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March 16, 2014 10:00 pm
You wait 400 years for a production of Christopher Marlowe’s last play, and then along come three at once. The students of Cambridge University’s Marlowe Society performed it last month, and another version is about to be staged in the crypt at Canterbury Cathedral, but this is apparently London’s first full professional staging of The Massacre at Paris, as far as we can tell, since 1594.
It is a fascinating historical project in several ways. The venue is the studio theatre which adjoins the archaeological site of Bankside’s first playhouse, the Rose; indeed, director James Wallace uses the site itself, behind a gauze upstage, as an additional space. The polygonal outline of the original playhouse is shown in red strip lighting along the floor, which reflects in a shallow pool to suggest the river Seine flowing red with blood. For the play covers some 20 years in France’s Wars of Religion; the title refers to the 1572 St Bartholomew’s Day Massacre of thousands of Huguenots.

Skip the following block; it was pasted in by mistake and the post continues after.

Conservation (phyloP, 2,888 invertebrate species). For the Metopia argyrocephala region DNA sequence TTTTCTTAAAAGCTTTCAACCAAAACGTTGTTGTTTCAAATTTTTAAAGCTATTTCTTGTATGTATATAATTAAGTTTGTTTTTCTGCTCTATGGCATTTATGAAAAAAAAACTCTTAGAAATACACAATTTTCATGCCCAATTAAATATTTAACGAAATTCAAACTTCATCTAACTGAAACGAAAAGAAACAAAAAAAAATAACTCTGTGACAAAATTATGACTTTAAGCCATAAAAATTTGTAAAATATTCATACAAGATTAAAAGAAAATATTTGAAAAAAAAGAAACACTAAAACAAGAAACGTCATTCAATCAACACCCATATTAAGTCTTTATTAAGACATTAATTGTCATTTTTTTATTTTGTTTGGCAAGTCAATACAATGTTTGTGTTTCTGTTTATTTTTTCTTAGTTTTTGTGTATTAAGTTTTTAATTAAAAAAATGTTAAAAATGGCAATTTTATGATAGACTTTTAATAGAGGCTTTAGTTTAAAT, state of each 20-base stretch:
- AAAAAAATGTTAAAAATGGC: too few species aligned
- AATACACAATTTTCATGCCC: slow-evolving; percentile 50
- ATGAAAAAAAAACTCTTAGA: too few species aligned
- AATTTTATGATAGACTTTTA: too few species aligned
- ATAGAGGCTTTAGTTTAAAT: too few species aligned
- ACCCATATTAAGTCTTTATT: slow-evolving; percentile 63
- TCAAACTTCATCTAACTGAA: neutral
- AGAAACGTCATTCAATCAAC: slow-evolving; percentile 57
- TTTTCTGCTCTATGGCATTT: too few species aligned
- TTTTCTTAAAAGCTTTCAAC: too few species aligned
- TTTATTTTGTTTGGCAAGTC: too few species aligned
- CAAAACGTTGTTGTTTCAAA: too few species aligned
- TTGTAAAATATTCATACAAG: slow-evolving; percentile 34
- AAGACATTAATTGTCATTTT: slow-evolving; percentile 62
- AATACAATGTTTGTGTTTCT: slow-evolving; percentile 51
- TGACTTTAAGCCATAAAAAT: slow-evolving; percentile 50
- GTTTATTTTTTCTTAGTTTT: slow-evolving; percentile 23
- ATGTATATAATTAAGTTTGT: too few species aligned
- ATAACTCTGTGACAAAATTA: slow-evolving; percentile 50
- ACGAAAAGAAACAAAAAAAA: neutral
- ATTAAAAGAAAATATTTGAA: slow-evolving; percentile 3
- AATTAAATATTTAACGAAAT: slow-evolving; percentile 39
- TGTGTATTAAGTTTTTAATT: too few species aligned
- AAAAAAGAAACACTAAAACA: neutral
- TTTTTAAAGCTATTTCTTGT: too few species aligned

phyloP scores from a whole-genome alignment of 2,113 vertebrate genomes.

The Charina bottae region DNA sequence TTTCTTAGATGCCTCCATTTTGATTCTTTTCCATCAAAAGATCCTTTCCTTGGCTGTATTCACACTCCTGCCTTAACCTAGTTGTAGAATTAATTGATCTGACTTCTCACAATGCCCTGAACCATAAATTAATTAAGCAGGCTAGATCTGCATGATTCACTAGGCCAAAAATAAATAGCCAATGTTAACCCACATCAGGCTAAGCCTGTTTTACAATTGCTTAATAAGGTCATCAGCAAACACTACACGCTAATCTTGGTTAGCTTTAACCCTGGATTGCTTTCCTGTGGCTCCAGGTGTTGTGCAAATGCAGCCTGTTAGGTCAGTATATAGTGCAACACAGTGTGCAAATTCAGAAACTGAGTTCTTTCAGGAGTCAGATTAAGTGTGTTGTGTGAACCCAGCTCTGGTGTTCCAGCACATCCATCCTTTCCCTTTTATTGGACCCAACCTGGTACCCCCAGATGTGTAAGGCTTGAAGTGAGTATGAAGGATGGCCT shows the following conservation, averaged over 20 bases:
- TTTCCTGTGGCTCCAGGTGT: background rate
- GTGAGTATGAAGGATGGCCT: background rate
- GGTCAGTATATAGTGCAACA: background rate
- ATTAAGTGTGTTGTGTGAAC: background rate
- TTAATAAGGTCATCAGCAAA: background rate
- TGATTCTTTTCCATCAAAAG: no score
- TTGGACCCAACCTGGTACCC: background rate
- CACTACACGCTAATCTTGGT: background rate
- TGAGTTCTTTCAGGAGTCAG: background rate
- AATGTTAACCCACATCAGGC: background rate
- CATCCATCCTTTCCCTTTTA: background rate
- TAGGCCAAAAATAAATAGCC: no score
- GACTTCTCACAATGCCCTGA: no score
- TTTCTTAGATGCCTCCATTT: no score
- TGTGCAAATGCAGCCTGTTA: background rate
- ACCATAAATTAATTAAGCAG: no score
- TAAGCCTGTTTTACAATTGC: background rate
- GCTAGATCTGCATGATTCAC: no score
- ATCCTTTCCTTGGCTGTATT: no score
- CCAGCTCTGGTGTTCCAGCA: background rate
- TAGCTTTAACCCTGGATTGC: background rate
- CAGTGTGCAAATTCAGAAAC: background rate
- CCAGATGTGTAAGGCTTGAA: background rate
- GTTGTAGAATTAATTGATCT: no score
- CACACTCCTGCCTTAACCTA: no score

The surviving text of the play (possibly reconstructed from actors’ memories years later, possibly a bootleg publication, possibly recording cuts made for performance) is only about half as long as the average Elizabethan/Jacobean drama. Wallace gets the playing time up to 90 minutes with pauses, a few over-portentous deliveries, business and a piquant though discreet soundtrack of mostly psychobilly songs. It can seem patchy; the language is repetitious, and if you’ve ever yearned for a Jacobethan play to be shorn of its rhetoric and just skip from event to event, this version may remind you to be careful what you wish for.
The performance begins on a slow burn (Kristin Milward in particular, as queen mother Catherine de’ Medici, could use mustachios to twirl in her early speeches), but the cast of 14 get into their stride and leave behind reservations that this might be merely a post-student profit-share staging. John Gregor’s Duke of Guise seals his villainous credentials with an impressive soliloquy early on, and James Askill’s Henry III grows up from an awkwardly played child clutching his cuddly toy into an almost competent statesman (and something of a gay lothario). But it proves to be an animated excavation of a historical curio, just round the corner from the reconstructed Shakespeare’s Globe.
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